Mobile Development and the race to cross-platform
|Alin Turcu in Apps Monday, August 24, 2020|
Mobile app development has increased dramatically year over year. In Q1 of 2020, the Apple App Store had approximately 1.8 million applications while Google Play Store had approx. 2.5 million. More important, every indication says this trend will continue, and with COVID-19 impacting every business of every size, the reality is that all businesses are now developing a mobile presence in addition to one on the web.
Since the turn of the century, mobile app development has increased dramatically year over year. In Q1 of 2020, the Apple App Store had approximately 1.8 million applications while Google Play Store had approx. 2.5 million. More important, every indication says this trend will continue, and with COVID-19 impacting every business of every size, the reality is that all businesses are now developing a mobile presence in addition to one on the web.
The only major players left in the mobile app development business are Android and iOS, which together account for around 98% of the total mobile operating system market share. Two large players controlling the market may feel like consolidation that could lead to a standards-based approach for developers. Unfortunately, two dominant players have translated into some challenges.
Developing natively for both platforms requires two separate teams. These teams typically develop the same thing using different languages and frameworks. This leads to a great deal of redundancy and increases the overall cost of developing your mobile apps. Even from the user interface perspective, each platform has started to adapt the other’s designs and as a result, the gap and differentiation between the two has narrowed.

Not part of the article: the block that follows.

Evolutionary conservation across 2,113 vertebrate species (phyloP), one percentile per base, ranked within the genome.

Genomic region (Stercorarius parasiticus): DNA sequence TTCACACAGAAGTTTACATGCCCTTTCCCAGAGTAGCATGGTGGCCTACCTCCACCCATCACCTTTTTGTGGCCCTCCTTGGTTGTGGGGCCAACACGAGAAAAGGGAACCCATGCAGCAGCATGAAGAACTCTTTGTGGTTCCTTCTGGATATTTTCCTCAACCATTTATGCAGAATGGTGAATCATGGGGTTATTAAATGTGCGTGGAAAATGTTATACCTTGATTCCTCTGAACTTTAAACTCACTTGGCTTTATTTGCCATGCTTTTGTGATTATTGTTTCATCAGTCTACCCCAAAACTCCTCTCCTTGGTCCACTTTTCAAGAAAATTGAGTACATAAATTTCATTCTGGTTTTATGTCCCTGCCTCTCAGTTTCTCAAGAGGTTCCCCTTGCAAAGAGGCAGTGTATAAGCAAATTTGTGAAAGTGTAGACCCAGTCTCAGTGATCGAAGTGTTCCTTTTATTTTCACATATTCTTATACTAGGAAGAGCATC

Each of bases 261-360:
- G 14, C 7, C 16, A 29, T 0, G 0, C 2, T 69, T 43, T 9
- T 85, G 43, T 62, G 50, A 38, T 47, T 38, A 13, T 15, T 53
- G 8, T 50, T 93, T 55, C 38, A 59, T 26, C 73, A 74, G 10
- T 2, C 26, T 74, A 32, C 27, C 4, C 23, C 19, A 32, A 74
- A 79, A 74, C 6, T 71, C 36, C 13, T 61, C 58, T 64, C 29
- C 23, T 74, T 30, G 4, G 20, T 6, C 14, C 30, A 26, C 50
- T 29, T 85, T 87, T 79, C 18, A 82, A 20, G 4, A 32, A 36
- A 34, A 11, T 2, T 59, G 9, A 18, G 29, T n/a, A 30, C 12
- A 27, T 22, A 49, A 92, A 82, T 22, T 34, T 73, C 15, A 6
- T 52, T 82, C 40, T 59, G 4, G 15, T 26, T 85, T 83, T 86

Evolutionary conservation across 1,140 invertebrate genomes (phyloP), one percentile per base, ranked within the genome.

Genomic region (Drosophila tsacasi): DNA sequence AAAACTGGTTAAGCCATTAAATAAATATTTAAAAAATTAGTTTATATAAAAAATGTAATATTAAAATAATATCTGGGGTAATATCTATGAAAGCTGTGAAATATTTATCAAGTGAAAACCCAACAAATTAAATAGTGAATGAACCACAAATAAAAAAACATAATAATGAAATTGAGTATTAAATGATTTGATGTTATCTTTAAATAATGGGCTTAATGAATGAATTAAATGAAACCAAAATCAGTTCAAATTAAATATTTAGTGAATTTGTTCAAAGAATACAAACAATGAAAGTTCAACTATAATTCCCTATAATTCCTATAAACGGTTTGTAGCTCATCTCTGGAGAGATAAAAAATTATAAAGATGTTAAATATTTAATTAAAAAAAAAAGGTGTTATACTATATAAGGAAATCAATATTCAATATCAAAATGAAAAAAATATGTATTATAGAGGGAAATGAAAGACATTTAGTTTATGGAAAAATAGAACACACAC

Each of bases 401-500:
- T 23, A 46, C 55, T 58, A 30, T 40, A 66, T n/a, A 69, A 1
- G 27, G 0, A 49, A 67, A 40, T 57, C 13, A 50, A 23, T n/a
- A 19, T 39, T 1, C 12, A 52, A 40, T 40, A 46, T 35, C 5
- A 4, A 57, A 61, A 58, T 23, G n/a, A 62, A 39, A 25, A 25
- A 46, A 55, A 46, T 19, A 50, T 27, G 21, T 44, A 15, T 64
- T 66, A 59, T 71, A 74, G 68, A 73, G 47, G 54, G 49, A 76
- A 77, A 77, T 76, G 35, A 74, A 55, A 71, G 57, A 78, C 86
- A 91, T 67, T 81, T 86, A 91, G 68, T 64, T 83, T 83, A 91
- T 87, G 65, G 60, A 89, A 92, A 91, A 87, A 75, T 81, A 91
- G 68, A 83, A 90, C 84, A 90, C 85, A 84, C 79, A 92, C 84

Community Jumps In
In recent years, Google and Apple were in such fierce competition that they didn’t care to tackle the issue of standards across the two platforms. Because of this issue, the mobile community was inspired to jump in and create frameworks, such as Cordova, Ionic, or NativeScript. Other companies also started developing their cross-platform frameworks like Microsoft’s Xamarin, Adobe’s Ionic, and Facebook’s ReactNative forcing Google and Apple to face a new reality.
All the frameworks mentioned above brought the benefit of having one code for both platforms and in some cases, one language for both Web and Mobile. This represents a huge advantage. Unfortunately, the advantage comes with a downside, and that’s lower performance and UI fidelity.
Google and Apple’s Answer to the Cross-Platform Movement
The Business Is Pushing Cross-Platform
In recent years, more and more big companies have been leaning towards ReactNative/Xamarin or other cross-platform solutions for their business. They do this because they can’t afford a native solution, so instead compromise for a more economical cross-platform solution. The alternative is not having a mobile presence and that is a compromise most companies can’t live with.
Let’s look at what Google and Apple have done in this space:
Historically Apple has stuck with developing and promoting its own systems, mostly to control security issues and to encourage the purchase of their hardware. However, the modern age has seen the rise of open source software and the decline of brand loyalty, with many users transitioning across platforms and operating systems (e.g., Android phone to a Windows desktop to an Apple watch). Apple seems to have decided they want to push Swift forward as a language beyond their platforms. As of 2015, Swift is an open source language. As part of this, Apple released Swift binaries for use on Ubuntu.
Again, the community picked up on this and pushed for cross-platform development. Swift can be used for writing server code using Vapor and you can even port Swift into Windows and Android.
In 2019, Apple released SwiftUI with the purpose of using one framework across all the Apple platforms. This is in contrast to the current system which has WatchKit for watchOS, AppKit for macOS, and UIKit for iOS and tvOS. This is important for developers working in the Apple ecosystem as it unifies the platforms and eases the creation of an app for all of them.